When arriving at Dieppe from the Rouen road, several signs show the way to the Canadian cemetary. Far away, one can see the sea. As is the case in all outskirts,
a shopping mall spreads its hoardings in the middle of a gigantic car park. Thousands of people come by every day, not far from the Vertus cemetary, where the Canadians of Operation Jubilee are buried. How many of them know about the tragedy of these Canadians that were washed ashore on the beach there, behind the town, sixty-five years ago?
On the Normandy coast, nature has recovered its rights. The sea-beaten cliffs push the blockhouses into the sea and only the sound ot the waves on the shingles is there to give rhythm to the passing of time. From place to place, the monuments keep reminding the tourists of the events of August 19th, 1942.
But who still remembers the tragedy that was played out there?
Yet the momuments erected along the coast in memory of the 1942 landing are numerous. They are the anchorage of all the ceremonies. But do they still conjure up anything to the passers by or has the memory swallowed them into a collective memory that is more and more blurred? The small tourist train that follows the coast passes along again and again and delivers its commentaries on the landing. The train operator’s remarks might change depending on humour or the season. The small train rides along smoothly.
Carrying along with it the now far-away memory of those 1,200 dead. All the inhabitants of Dieppe know about the tragedy, it is part of their history and for the elder ones of their daily life, with the rue du 19 août 1942, the rue Ménard, the Canadians’ Public Garden.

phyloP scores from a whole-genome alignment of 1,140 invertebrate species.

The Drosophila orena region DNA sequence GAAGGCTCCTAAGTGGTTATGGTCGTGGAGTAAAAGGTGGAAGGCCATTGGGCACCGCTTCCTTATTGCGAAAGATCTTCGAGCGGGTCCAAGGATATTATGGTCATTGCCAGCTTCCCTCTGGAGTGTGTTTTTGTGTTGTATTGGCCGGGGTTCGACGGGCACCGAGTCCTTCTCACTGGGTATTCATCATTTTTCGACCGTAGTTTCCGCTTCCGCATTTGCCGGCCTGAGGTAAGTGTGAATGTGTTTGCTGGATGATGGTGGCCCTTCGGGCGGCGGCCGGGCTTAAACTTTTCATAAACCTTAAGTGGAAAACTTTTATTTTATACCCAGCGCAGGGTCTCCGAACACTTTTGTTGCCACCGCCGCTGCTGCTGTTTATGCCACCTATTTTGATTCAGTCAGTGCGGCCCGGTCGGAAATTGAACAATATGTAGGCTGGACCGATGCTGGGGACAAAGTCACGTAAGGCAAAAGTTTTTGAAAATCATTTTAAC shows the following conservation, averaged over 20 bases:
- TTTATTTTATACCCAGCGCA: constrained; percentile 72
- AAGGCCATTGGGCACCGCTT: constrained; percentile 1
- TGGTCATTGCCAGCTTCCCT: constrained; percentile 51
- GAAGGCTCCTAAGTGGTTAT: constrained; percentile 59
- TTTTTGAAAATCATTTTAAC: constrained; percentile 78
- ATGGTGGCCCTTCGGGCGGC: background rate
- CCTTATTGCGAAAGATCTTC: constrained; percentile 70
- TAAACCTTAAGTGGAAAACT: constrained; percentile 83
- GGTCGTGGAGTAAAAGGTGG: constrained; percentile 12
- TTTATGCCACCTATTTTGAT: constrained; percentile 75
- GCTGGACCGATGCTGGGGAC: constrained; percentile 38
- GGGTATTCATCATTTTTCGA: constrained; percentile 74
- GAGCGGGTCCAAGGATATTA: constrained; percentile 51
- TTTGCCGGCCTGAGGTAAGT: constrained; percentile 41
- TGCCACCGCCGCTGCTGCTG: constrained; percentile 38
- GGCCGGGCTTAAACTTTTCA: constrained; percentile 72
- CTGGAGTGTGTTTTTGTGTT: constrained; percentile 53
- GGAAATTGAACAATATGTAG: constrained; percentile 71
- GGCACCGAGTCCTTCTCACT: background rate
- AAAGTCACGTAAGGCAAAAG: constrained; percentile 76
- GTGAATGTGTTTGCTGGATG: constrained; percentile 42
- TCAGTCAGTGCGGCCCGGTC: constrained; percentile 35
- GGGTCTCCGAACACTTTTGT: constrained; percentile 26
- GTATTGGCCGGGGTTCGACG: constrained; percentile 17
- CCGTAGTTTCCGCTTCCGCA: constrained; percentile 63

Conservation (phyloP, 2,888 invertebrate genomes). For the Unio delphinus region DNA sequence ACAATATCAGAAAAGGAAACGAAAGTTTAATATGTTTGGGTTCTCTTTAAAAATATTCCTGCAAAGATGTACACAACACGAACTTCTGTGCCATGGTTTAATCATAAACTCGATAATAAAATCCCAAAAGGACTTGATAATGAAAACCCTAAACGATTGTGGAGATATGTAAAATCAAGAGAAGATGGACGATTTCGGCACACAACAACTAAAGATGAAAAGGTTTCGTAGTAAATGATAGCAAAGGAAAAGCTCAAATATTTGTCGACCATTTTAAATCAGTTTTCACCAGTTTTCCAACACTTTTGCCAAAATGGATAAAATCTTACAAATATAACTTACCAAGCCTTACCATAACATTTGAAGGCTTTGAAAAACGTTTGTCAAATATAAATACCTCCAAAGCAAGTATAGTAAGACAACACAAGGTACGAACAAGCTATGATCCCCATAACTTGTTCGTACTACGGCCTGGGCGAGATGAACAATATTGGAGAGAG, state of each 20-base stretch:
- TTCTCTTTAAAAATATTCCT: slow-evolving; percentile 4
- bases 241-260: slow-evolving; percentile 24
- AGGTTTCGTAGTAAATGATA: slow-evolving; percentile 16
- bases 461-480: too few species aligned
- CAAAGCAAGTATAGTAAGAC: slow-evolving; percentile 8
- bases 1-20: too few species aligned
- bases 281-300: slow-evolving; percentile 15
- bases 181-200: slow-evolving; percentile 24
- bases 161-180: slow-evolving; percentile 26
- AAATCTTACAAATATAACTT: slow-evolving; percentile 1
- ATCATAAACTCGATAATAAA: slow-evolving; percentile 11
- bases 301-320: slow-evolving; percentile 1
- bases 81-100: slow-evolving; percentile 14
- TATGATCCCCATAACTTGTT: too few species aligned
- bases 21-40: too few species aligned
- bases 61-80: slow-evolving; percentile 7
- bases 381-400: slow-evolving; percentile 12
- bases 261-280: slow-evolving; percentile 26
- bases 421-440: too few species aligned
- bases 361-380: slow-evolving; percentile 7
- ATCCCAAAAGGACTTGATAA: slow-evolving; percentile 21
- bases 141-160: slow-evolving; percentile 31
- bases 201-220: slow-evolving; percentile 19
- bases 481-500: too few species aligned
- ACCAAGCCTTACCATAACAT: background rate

How to forget, refuse the memory of such a mistake? Some Dieppe people will tell you that it was « absolutely necessary », others will remember the dead and the prisoners. They start talking about it almost naturally, then their voices change, they become more grave, try to get over their emotion, pull themselves together, get it under control with difficulty and start their story again. Even if they try to find excuses, the vision of bodies washed ashore by the sea remains engraved in their memories. Some talk about it, staring away, as if these Canadians were relatives, part of their family somehow, and after a moment of silence, they will confess that indeed it was so ill-prepared and useless.
The collective memory modifies, invents, synthesizes. It also remembers another landing, a successful one this time. June 1944 carries victory along with it. Two years after Dieppe, the Canadians and all the others would have fallen on those shingle beaches for nothing.
It is up to the survivors to judge. It is interesting to ask oneself if oblivion and memory are or not each other’s invention.
At Pourville, a little girl is playing on the beach, where an unknown soldier fell. In any case, he is up there in the Vertus cemetary, with 400 others. One day perhaps, when she is older, she might go and see this Norman lawn with its white steles in order to understand. C’est tout ce qu’ils voulaient, qu’on ne les oublie jamais.
On August 19th, 1942, an allied forces landing takes place on the beaches of Dieppe and its surroundings, it is Operation Jubilee. 13,000 men take part in Operation Jubilee,
6,000 of them land, among whom 4,965 Canadians, 1,200 British from the Commandos and Royal Marines. Transport is carried out by 250 ships. A thousand aircraft support the landing forces. Operation Jubilee takes place on several fronts.
The attacks on Dieppe, Puys and Pourville are led mostly by Canadians. The British commandos are in charge of side operations. They had wished to establish their own pre-operation plans and the following events would prove them right.